Recently we have Living on Paper: Letters from Iris Murdoch 1934-1995 (eds. Avril Horner & Anne Rowe, Chatto and Windus 2015) 688 pages $28 hardcover $24 e-book. The editors previously wrote a book Iris Murdoch and Morality (Palgrave Macmillan 2010) 198 pages and then edited Iris Murdoch: Texts and Contexts (2012)

An archive and other data is found at Iris Murdoch Centre at Kingston University where Anne Rowe is Director of the Centre for Iris Murdoch Studies

An article on the recent work Living On Paper matches up epistolary revelations and feelings by Murdoch with the characters in her novels and what they’re about, a fascinating exercise that gives more meaning to her works and to her incautious behaviors and inspiring insights into the human condition. Sophie Ratcliffe, Love and Uglier Feelings: Iris Murdoch’s Life in Letters, From Gifted Schoolgirl to Aggravatingly Effortless Novelist and Passionate Bohemian, The London Times Literary Supplement, December 4, 2015 at page 3.

Simone Weil 1909-1943 French philosopher, Christian mystic, political activist and humanitarian, has always been of enormous interest to me. Gabriele Griffin, The Influence of the Writings of Simone Weil on the Fiction of Iris Murdoch: Unselfing the Other (Mellen Research University Press 1993) 360 pages Texas Tech Library PR 6063.U7 Z665 is for me a key into the philosophical underpinnings of Iris Murdoch. When Murdoch traveled in France after the war she met Jean-Paul Sartre and through him learned of the enormous influence upon thinkers by Simone Weil. Murdoch parlayed that influence.

Iris (2001) movie directed by Richard Eyre in which an elderly Murdoch is played by Judi Dench and a young promiscuous Iris is played by Kate Winslet, managed to describe some physical realities of her life without ever using a phrase of her novels or philosophical writings. If one knew no more than this screenplay, one might say, an interesting person recently died, but why on earth did they make a movie about her and not 3 million others? We should be charitable and admit that making a movie about “unselfing the other” might not have much of a box office. If you were to make a movie of Friedrich Nietzsche’s The Birth of Tragedy, or Hellenism and Pessimism (1872), how would you do it? Who would pay to see it?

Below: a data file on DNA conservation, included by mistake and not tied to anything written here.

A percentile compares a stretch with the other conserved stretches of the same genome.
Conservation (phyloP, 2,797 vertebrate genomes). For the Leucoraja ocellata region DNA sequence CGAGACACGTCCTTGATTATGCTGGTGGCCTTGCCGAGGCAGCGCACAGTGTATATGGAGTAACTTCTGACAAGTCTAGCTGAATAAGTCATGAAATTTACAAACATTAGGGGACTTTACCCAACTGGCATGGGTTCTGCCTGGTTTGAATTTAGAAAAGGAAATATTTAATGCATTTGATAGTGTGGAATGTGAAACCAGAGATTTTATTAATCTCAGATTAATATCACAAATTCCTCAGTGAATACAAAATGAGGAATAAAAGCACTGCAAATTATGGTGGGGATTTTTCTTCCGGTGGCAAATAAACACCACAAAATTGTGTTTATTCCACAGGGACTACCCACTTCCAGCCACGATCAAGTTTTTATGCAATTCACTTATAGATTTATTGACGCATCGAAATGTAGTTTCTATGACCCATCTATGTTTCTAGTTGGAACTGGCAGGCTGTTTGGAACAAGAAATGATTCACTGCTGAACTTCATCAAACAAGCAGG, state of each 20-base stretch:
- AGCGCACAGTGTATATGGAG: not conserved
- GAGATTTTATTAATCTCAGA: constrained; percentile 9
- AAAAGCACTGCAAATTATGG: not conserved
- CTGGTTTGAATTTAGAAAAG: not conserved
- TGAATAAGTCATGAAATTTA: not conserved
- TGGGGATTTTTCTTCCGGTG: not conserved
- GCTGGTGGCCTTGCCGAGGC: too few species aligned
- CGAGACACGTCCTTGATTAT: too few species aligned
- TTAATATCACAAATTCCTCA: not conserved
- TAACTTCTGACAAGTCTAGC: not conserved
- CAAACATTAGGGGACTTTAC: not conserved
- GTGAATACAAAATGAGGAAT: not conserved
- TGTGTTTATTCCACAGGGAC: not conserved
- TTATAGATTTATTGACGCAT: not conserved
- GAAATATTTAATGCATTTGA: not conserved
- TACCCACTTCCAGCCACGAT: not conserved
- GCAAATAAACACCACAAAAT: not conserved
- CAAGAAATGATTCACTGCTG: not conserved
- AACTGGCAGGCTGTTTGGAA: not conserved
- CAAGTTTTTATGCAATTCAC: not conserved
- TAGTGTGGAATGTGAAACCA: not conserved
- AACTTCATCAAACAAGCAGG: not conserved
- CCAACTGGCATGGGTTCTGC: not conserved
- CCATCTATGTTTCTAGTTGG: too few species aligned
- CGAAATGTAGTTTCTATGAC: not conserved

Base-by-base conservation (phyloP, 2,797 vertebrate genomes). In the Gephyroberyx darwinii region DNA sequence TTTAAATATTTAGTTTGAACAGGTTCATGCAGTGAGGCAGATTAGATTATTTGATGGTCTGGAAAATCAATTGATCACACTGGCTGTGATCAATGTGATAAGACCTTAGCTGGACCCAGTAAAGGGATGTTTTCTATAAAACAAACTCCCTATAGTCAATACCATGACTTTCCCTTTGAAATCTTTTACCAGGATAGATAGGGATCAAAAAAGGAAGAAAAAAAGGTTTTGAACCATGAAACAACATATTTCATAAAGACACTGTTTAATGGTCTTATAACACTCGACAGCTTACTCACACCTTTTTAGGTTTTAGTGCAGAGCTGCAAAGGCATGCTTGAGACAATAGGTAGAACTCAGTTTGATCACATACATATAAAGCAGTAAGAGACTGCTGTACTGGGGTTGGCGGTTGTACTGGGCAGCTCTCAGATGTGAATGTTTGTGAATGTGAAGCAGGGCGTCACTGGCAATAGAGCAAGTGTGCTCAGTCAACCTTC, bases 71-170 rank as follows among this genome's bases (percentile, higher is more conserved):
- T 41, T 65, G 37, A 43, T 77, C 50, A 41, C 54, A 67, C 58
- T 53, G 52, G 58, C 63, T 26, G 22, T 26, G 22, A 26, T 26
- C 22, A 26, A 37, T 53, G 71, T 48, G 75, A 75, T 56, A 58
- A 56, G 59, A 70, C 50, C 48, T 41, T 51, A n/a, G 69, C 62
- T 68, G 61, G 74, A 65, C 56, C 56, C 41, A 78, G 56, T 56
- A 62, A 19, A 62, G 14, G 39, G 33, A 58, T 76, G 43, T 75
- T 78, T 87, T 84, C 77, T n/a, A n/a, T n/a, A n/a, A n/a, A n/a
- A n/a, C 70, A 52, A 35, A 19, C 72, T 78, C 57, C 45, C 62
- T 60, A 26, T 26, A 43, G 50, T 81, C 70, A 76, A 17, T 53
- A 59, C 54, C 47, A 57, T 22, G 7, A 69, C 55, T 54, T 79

Iris (2001) is in Lubbock Public Library DVD F Iris, Video F Iris. The screenplay was based on one of the trilogy written by Iris’s husband John Bayley, Iris: A Memoir of Iris Murdoch (Duckworth 1998), Elegy for Iris (St Martin’s Press 1999), and Iris and Her Friends: A Memoir of Memory and Desire (W.W. Norton 2000). Please don’t read any of the trilogy. They are born of the resentment by a cuckolded husband whose authorship of novels and other works was so decidedly inferior to those of Iris that his resentment of her was known by all. The trilogy expresses that resentment, may to some people reduce Iris, but actually only further reduces John who never should have authored or published them. John Bayley died age 89 an eccentric literary critic and author.


A permanent art installation at Chinati Foundation in Marfa Texas by Robert Irwin, is under construction He’s now 87 years of age and is overseeing the installation. It may take a while but get your high Chihuahua Desert dune buggy out and tuned up for a run to Marfa to see it. The Fort D.A. Russell [horse cavalry post 1911-1946] hospital structures weren’t restorable so they were demolished and Irwin’s installation goes into that space History morphs into art in an off the grid place like Marfa. and Building 98 is the former bachelor officers quarters for troops, and it was fun for me to sit in the old time saloon and quaff a libation in the same place as General George Patton did [before he was a general].